How patriotic are Americans? The answer is simple and straightforward. Americans love their country and aren't afraid to say so. Americans would rather live in the U.S. than anywhere else in the world, and they still believe the fundamental structure of our democratic system is sound. But American patriotism is not of the knee-jerk or blind variety. They are vocal in their criticisms, and right now, are deeply dissatisfied and frustrated with the way things are going in the country.
Patriotic attitudes are generally very stable. In a question Gallup asked in January 2001, 87% said they were "extremely" or "very" proud to be American. When Pew repeated the identical question last year, 86% gave that response. In 2001 and 2009, only 1% said they were "not at all proud." The 9/11 tragedy produced more overt displays of patriotism and heightened sentiment, but responses soon returned to the norm.
When the Pew Research Center asked people last year to agree or disagree with the statement "I am very patriotic," 54% "completely" agreed with it and another 34% did so "moderately," for 88% overall agreement In 1987, when Pew asked this question for the first time, 89% agreed. Pew notes that there has been little variation in responses in more than a dozen iterations of the question.
There are some interesting differences among subgroups in the population. Young people are less likely than older ones to express strong patriotic sentiment. Patriotism, in other words, may come with age. Black Americans' attitudes have become more positive about many aspects of society since Barack Obama became president, but there has been little change in the willingness of blacks to express strong patriotism. Republicans are more likely than Democrats to say they are very patriotic.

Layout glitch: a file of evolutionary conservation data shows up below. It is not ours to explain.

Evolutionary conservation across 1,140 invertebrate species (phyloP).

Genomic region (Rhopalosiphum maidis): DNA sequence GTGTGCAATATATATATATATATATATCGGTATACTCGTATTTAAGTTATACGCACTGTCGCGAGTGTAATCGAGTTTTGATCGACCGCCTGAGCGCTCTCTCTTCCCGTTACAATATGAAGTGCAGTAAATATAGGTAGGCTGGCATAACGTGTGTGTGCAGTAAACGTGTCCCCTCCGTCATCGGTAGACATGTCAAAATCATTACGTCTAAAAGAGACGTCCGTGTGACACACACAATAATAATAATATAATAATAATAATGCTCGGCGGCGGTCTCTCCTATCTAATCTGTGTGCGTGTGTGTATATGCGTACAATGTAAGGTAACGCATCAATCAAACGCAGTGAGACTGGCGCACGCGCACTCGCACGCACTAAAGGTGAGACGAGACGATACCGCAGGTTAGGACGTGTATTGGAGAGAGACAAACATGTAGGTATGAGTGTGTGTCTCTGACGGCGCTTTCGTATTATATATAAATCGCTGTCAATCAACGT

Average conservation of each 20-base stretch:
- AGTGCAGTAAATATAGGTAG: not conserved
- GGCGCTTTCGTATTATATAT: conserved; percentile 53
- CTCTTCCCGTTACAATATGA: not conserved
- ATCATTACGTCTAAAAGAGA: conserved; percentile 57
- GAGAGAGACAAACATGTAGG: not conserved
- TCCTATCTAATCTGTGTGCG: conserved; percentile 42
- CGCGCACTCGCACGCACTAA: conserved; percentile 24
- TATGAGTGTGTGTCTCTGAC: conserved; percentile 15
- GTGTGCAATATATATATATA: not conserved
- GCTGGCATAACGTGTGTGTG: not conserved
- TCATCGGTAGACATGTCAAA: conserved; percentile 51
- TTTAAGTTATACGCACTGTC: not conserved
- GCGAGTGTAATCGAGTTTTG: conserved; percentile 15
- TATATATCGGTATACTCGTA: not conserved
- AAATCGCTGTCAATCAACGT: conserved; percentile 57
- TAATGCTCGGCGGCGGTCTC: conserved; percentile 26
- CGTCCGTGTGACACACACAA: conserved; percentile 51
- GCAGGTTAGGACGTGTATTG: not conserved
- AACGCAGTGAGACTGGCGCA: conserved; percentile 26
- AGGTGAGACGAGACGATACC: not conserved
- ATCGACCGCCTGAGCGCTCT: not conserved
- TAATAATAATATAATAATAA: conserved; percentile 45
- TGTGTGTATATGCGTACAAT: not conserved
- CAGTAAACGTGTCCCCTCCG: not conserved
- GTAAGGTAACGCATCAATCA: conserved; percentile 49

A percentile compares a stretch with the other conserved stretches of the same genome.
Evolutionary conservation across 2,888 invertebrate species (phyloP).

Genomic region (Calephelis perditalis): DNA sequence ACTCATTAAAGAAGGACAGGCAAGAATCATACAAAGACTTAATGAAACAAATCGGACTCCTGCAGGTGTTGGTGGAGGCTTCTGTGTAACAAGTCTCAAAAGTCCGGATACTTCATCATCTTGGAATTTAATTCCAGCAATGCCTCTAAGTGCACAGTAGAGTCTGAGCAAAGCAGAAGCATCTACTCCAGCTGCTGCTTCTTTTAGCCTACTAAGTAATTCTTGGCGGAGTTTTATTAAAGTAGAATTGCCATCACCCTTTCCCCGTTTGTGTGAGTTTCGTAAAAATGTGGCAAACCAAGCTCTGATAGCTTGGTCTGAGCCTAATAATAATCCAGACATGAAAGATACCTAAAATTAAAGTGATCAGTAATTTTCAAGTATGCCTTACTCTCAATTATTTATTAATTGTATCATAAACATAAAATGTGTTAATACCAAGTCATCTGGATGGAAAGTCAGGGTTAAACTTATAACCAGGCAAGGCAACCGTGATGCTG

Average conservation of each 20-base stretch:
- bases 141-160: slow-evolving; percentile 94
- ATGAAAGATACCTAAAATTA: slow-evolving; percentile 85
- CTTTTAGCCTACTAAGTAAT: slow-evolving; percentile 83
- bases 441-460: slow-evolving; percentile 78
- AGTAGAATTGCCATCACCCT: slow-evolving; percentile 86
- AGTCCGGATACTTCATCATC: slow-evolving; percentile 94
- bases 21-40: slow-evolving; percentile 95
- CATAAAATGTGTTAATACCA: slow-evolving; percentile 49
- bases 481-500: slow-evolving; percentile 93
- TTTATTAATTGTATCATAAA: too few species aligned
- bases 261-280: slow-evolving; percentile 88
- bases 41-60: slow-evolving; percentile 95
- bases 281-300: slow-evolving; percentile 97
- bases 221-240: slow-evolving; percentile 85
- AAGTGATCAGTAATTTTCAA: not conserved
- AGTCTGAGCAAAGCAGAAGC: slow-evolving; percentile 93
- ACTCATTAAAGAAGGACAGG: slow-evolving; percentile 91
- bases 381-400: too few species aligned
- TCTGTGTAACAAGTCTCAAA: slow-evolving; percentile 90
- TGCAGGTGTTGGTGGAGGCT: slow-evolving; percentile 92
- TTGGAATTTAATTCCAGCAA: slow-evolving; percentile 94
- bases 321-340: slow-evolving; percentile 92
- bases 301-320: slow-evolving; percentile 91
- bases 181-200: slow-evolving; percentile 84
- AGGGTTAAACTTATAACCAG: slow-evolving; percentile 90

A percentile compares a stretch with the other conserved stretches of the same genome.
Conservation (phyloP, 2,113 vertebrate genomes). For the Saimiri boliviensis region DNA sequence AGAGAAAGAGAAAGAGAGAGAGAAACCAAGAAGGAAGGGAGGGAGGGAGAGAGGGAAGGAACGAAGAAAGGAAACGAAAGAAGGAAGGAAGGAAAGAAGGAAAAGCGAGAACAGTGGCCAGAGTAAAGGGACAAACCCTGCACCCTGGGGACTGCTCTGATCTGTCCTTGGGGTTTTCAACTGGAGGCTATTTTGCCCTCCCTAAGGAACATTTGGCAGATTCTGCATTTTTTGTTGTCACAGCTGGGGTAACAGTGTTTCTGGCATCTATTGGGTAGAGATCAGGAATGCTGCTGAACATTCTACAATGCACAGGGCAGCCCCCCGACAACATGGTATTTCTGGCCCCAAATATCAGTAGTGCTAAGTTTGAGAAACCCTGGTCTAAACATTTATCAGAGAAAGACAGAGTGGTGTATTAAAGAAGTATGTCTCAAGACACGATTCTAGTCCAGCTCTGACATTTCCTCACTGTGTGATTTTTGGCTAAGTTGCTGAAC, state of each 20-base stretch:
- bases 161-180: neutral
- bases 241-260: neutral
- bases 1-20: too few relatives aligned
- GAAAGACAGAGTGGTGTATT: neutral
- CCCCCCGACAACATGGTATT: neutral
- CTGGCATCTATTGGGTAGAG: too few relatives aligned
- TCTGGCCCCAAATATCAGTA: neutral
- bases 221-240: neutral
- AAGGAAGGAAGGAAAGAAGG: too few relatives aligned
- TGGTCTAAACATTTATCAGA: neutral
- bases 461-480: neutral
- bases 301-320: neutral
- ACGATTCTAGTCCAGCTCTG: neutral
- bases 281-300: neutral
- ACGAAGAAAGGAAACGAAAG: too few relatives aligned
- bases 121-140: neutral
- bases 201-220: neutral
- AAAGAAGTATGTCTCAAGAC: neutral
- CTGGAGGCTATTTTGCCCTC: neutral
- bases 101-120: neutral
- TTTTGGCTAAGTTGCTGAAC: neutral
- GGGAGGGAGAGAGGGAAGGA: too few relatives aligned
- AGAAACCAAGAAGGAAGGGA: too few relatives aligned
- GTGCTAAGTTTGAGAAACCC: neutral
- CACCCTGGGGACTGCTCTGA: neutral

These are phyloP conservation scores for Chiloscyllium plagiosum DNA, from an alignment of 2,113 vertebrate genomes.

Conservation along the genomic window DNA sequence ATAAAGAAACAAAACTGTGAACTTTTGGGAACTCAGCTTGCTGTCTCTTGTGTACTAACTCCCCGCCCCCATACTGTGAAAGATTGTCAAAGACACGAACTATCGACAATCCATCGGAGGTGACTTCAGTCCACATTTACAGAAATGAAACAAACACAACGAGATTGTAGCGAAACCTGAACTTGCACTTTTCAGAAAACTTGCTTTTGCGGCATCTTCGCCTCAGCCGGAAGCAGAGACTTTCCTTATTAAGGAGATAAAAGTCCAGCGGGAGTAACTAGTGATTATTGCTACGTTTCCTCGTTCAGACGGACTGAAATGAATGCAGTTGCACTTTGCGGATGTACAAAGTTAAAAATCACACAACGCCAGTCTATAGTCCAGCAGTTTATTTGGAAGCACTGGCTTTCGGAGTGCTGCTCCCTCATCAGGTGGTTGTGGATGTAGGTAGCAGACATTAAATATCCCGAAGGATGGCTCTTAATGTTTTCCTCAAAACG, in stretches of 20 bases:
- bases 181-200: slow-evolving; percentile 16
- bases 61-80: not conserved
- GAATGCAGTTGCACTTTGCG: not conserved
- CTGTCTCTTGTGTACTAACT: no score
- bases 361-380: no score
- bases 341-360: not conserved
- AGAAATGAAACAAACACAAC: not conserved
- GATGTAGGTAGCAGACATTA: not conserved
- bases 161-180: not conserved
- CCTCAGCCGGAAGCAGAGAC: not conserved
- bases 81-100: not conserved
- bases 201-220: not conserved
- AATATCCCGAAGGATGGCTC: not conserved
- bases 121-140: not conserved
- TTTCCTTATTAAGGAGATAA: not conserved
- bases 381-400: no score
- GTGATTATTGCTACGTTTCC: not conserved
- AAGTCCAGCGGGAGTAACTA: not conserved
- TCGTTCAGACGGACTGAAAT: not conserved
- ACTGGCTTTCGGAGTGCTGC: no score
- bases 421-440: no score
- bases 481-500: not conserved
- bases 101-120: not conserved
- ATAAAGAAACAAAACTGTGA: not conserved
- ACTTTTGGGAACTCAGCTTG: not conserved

Pollsters also ask people about the patriotism of their countrymen. In a Pew question from 2010, one-third said they were more patriotic than their fellow citizens, but a clear majority, 59%, said they were about as patriotic. Only 6% considered themselves less so.
Americans' patriotism is steadfast in part because they believe they have the best system of government in the world. In 2007, during the divisive Iraq war, a pollster asked people about the statement, "Whatever its faults, the United States still has the best system of government in the world." Eighty-one percent agreed. That response is very similar to the one ABC got when it first asked this question in 1992 (85%).
Americans are very critical today of the performance of many of our central institutions. Two new polls this week show that around two-thirds of Americans are dissatisfied with the way things are going in the country today, and many other surveys reveal deep anxiety. But the fundamental structure seems sound to most people.
In his travels in the United States in the 1830s, Alexis de Tocqueville described America as exceptional, or qualitatively different; the surveys bear this out. In World Values Surveys, Americans are more likely than people in most other countries to say that they are very patriotic, and more people in the U.S. than elsewhere say they prefer to live in their home country.
In 1948 Gallup asked people whether they would live in another country if they were free to do so, and only 3% said they would. In a 2009 Fox News/Opinion Dynamics question, 7% said another country would be a better place to live than the U.S. Ninety percent said the U.S. was the best place to live. Not a bad run.
A 1983 question from The New York Times that hasn't been repeated since asked people whether you actually have to do something to be patriotic or whether it is enough to love one's country. One-third said a person had to do something, but two-thirds said it was enough to love one's country. When asked what kind of acts would be demonstrations of patriotism, large majorities answered voting, joining in the singing of The Star Spangled Banner and serving in the military or on a jury.
After 9/11 around 80% of Americans told pollsters that they flew the flag. A few years later around 60% gave that response. A shock like 9/11 can produce more intense patriotism, but the ordinary everyday variety of American patriotism appears very durable indeed.
Karlyn Bowman is a senior fellow at AEI.